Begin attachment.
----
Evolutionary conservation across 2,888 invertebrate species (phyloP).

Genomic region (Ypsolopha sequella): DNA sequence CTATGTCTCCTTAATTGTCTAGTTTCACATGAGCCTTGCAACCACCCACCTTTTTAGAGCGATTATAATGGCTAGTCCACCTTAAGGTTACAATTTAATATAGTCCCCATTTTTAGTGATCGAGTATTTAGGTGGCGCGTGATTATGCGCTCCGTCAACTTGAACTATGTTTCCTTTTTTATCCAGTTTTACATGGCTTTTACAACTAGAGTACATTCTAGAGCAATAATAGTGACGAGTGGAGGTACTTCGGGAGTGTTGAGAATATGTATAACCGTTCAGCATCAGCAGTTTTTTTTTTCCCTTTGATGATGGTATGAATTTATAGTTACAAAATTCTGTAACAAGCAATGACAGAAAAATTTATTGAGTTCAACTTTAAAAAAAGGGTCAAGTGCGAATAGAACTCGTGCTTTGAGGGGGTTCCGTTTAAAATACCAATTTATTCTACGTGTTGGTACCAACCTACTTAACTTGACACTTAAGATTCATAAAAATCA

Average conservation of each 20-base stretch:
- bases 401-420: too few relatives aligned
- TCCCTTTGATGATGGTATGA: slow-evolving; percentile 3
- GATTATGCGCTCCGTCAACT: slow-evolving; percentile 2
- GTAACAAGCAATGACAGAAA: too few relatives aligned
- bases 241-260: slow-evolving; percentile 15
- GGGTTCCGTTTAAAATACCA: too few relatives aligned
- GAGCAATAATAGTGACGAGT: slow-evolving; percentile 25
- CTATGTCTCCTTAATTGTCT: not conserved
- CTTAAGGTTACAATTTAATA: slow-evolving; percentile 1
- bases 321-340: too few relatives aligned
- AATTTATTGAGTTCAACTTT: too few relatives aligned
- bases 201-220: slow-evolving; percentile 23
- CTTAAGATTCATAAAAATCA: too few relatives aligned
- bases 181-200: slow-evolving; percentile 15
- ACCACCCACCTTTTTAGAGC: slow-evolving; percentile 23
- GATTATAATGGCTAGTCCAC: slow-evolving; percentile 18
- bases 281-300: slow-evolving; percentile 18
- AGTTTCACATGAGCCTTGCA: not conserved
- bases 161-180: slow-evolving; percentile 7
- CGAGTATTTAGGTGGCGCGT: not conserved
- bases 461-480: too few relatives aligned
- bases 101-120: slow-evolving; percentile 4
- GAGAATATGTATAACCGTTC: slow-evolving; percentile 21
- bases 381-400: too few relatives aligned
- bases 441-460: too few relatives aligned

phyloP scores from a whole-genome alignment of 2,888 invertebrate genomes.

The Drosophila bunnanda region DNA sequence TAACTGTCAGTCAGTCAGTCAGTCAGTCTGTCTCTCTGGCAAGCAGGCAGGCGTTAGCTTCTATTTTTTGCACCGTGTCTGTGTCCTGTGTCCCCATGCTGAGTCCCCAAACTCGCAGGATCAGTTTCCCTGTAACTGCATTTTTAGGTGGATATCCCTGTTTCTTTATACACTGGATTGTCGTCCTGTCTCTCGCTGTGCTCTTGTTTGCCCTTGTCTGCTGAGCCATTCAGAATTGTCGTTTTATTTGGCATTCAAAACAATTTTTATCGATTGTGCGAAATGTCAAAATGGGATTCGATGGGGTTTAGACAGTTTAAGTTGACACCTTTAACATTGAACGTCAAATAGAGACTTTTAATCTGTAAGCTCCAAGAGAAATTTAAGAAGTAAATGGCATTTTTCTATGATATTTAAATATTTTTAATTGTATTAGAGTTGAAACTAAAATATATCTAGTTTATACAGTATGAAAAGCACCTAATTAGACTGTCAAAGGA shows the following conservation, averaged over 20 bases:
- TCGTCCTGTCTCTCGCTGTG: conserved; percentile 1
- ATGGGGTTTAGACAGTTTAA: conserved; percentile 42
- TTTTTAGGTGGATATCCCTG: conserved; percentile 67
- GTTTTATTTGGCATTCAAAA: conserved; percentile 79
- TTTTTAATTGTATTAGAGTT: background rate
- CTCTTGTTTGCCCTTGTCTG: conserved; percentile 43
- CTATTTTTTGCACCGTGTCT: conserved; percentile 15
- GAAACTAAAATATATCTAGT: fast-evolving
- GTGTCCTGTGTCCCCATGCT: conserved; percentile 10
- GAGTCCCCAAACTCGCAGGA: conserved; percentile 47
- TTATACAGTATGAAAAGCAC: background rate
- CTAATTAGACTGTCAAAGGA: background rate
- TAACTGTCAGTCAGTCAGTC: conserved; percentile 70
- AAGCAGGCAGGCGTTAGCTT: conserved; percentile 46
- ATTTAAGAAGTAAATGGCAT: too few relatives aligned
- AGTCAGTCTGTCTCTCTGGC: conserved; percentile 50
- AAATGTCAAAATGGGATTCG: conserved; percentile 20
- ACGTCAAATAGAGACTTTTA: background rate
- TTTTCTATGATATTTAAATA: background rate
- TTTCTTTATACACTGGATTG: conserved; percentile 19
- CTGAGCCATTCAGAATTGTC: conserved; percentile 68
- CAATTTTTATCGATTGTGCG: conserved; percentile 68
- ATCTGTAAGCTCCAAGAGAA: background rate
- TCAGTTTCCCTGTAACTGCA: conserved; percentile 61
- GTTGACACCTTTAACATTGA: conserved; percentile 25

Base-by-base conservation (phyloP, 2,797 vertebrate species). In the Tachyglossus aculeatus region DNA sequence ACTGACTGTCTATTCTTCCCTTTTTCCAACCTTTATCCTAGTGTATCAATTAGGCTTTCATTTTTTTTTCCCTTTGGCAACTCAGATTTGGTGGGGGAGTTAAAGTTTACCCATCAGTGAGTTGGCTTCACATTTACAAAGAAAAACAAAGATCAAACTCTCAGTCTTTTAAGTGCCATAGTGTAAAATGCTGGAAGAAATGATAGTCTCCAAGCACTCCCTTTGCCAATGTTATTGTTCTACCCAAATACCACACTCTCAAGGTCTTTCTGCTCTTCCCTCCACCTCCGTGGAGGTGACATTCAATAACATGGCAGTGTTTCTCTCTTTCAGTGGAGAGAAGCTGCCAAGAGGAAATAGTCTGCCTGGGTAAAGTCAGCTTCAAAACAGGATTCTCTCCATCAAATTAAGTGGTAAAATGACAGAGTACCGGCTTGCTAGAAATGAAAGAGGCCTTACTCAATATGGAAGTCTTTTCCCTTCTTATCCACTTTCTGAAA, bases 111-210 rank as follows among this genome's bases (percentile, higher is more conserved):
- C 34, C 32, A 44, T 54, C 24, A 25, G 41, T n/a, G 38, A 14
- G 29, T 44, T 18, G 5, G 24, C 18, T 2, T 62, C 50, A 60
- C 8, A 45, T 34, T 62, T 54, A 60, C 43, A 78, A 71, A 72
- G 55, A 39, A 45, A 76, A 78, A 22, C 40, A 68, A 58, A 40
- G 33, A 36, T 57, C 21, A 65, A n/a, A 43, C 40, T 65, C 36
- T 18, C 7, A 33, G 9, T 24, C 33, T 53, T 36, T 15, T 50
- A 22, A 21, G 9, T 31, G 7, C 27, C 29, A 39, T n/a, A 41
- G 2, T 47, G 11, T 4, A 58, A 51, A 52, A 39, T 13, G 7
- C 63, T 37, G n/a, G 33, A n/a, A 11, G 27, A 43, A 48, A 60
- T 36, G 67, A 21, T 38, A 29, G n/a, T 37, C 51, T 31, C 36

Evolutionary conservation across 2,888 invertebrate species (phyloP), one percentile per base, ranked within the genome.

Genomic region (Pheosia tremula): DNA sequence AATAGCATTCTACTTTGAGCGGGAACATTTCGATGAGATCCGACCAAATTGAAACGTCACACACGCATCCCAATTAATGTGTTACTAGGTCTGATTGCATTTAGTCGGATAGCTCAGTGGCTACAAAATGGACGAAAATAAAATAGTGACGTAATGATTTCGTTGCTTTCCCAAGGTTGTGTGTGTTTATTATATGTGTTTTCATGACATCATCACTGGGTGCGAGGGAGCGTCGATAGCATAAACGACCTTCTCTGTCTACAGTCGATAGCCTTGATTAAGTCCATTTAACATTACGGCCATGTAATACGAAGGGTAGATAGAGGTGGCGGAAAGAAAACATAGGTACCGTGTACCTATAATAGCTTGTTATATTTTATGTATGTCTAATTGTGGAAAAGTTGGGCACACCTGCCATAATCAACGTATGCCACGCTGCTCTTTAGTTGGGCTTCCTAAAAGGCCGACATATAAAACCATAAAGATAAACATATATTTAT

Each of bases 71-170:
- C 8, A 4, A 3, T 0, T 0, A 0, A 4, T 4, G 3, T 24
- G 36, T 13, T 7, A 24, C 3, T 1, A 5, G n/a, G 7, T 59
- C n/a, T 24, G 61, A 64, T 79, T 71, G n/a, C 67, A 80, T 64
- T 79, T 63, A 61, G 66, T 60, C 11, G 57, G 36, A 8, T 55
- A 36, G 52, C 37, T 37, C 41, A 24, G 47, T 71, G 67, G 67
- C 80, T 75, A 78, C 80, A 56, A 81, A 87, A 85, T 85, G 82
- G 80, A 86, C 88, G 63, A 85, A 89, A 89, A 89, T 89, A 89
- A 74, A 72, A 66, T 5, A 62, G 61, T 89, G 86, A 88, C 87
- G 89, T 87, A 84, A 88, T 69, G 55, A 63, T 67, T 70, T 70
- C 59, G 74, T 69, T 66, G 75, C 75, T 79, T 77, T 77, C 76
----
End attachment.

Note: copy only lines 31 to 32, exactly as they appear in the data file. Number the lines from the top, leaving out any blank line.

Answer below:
- TCGTCCTGTCTCTCGCTGTG: conserved; percentile 1
- ATGGGGTTTAGACAGTTTAA: conserved; percentile 42